Neo-Nazis Facing Harsher Penalty After Terrifying Attack: Victoria’s DPP Seeks Justice

Melbourne, Australia – The Director of Public Prosecutions in Victoria is pushing for a tougher penalty to be levied against two well-known neo-Nazis following a disturbing group assault. Thomas Sewell, 31, and Jacob Hersant, 25, walked away with light sentences from the County Court late last year after being found guilty of violent behavior towards hikers at the Cathedral Ranges State Park on May 8, 2021.

The duo pleaded guilty to a charge of violent disorder, accepting a sentence indication from Judge Kellie Blair that did not include additional jail time. Hersant received a sentence of 200 hours of community service, while Sewell, who had spent over six months in custody, was sentenced to 37 days considered as time served.

However, the case was brought before Victoria’s Court of Appeal as prosecutors argued that the sentence was “manifestly inadequate” given the severity of the crime. Chief crown prosecutor Brendan Kissane KC emphasized that the offence carried a maximum penalty of ten years, underscoring the terrifying nature of the attack on the innocent hikers.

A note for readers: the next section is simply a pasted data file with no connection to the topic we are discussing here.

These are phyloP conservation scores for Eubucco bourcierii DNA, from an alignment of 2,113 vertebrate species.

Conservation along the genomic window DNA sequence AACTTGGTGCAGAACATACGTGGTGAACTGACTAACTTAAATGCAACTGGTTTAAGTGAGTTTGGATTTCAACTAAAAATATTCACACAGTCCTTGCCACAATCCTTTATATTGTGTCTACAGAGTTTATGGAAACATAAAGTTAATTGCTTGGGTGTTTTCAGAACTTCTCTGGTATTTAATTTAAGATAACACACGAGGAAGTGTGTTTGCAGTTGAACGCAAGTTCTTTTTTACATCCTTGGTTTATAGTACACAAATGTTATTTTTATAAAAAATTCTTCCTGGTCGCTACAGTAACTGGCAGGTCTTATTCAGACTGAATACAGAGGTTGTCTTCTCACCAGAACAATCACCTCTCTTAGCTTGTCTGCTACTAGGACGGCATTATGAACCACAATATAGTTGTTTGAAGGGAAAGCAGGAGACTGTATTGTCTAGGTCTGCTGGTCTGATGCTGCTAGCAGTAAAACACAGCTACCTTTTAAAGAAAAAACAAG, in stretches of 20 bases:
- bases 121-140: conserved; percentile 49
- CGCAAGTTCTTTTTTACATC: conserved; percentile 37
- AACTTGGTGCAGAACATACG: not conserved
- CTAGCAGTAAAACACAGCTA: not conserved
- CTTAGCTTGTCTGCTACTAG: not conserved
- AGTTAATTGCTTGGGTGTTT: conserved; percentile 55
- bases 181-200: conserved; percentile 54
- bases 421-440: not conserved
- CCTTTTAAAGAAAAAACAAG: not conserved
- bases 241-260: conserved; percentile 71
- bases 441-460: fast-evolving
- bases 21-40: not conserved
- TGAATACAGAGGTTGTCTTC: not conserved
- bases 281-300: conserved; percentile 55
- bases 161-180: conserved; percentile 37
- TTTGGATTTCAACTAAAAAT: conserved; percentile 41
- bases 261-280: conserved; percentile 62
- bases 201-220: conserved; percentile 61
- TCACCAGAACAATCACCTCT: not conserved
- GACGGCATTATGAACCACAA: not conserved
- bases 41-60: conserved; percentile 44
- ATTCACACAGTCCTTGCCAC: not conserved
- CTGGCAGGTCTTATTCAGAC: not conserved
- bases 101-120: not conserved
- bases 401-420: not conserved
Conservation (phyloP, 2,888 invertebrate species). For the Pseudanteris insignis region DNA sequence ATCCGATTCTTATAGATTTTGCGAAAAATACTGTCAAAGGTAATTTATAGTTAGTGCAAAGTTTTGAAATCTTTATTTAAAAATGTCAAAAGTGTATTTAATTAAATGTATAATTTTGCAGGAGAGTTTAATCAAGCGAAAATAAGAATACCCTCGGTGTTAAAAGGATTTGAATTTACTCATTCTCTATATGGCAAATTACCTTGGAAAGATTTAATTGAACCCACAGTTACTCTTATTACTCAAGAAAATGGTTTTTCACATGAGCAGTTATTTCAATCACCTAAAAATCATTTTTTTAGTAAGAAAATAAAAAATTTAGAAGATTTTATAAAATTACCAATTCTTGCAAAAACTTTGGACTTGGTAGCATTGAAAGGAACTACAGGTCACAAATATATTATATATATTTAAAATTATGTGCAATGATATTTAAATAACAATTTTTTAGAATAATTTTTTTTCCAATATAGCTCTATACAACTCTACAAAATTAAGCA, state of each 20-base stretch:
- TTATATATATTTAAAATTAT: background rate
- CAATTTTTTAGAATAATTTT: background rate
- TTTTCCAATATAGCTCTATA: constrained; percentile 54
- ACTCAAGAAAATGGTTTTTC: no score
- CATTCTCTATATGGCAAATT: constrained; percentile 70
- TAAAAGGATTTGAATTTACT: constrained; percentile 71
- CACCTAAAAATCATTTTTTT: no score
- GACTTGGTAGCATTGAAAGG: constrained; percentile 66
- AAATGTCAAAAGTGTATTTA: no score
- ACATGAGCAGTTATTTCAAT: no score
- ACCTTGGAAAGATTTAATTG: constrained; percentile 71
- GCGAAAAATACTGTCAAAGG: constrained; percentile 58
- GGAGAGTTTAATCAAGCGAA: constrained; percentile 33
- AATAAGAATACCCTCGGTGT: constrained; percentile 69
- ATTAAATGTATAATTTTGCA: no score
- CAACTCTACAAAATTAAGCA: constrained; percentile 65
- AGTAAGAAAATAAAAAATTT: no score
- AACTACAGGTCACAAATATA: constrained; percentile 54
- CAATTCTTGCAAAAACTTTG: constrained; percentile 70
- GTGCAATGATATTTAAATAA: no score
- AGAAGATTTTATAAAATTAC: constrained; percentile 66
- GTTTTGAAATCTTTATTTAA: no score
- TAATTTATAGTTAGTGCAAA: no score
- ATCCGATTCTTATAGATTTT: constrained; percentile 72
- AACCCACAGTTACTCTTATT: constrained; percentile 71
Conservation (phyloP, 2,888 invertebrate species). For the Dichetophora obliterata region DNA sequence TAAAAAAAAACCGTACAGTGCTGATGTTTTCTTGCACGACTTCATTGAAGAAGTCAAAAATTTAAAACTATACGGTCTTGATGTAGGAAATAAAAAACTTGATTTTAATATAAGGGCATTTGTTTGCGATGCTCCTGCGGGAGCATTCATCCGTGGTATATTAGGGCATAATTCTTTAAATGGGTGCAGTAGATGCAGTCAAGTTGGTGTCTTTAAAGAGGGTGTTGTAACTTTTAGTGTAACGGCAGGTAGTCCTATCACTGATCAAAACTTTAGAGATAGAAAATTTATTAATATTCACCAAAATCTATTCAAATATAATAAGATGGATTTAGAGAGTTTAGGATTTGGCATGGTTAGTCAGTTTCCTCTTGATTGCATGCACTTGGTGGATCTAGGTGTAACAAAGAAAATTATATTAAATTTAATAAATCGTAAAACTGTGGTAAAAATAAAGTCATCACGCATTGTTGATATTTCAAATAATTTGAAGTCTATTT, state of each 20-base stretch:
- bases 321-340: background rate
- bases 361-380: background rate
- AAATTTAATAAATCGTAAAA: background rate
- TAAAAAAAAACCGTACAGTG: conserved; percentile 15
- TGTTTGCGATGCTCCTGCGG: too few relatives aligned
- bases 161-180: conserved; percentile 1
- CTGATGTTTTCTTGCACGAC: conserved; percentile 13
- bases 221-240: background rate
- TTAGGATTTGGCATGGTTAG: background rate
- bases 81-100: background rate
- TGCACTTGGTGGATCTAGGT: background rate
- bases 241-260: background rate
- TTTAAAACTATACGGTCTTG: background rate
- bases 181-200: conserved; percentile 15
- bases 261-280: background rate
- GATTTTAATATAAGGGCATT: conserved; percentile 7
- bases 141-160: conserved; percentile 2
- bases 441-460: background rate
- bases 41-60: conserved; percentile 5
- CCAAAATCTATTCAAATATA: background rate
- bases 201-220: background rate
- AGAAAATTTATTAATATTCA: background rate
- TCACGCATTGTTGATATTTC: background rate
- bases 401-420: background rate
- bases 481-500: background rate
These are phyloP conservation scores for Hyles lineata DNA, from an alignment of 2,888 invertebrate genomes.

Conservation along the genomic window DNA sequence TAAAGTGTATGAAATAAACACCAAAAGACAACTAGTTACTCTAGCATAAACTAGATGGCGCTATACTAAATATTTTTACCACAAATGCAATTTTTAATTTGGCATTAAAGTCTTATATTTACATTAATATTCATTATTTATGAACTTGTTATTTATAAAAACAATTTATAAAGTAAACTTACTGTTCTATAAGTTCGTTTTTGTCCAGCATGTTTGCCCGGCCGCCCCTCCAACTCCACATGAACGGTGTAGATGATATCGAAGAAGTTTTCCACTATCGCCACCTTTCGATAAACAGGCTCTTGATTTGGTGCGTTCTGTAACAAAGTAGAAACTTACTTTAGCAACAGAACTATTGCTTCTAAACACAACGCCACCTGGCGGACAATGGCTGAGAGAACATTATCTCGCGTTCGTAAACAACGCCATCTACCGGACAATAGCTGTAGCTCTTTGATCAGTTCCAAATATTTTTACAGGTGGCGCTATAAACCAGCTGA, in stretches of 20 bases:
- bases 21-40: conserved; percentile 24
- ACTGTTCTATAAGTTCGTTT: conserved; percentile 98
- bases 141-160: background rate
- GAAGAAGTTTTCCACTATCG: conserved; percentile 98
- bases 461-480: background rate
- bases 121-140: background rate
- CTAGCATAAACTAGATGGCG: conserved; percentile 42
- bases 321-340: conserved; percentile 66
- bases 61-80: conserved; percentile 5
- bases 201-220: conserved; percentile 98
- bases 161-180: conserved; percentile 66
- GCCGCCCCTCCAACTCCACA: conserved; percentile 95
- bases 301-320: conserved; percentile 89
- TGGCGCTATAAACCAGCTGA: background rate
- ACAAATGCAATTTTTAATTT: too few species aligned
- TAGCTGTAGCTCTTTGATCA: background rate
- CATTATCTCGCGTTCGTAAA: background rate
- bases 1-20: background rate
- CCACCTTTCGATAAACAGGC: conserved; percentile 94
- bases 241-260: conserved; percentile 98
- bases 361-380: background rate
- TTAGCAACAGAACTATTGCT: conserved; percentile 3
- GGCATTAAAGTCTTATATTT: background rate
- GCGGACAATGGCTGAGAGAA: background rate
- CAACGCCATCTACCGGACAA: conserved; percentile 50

The Court of Appeal was informed that Sewell was the leader of the European Australian Movement at the time, while Hersant led the National Socialist Network. The incident occurred when a hiker filmed the group of about 25 males, many of whom were sporting Celtic cross T-shirts associated with neo-Nazi ideology. The situation escalated as the group, including Sewell and Hersant, began assaulting the hikers, vandalizing their vehicle, and stealing their phones.

Both barristers representing Sewell and Hersant defended the original sentence, arguing that the judge had taken all relevant points into consideration. They highlighted the impact of incarceration on Sewell and Hersant, emphasizing their respective circumstances and lack of prior violent convictions.

The appeal is now being deliberated by Justices Karen Emerton, Maree Kennedy, and Christopher Boyce, who will render a judgment at a later date. Sewell dismissed the appeal as a “political witch hunt” outside the courtroom, while Hersant’s barrister emphasized the impact of an extended community corrections order on his client’s life.

Overall, the case reflects a broader conversation around the appropriate punishment for individuals involved in hate-fueled violence and the complexities of balancing justice with rehabilitation in the legal system.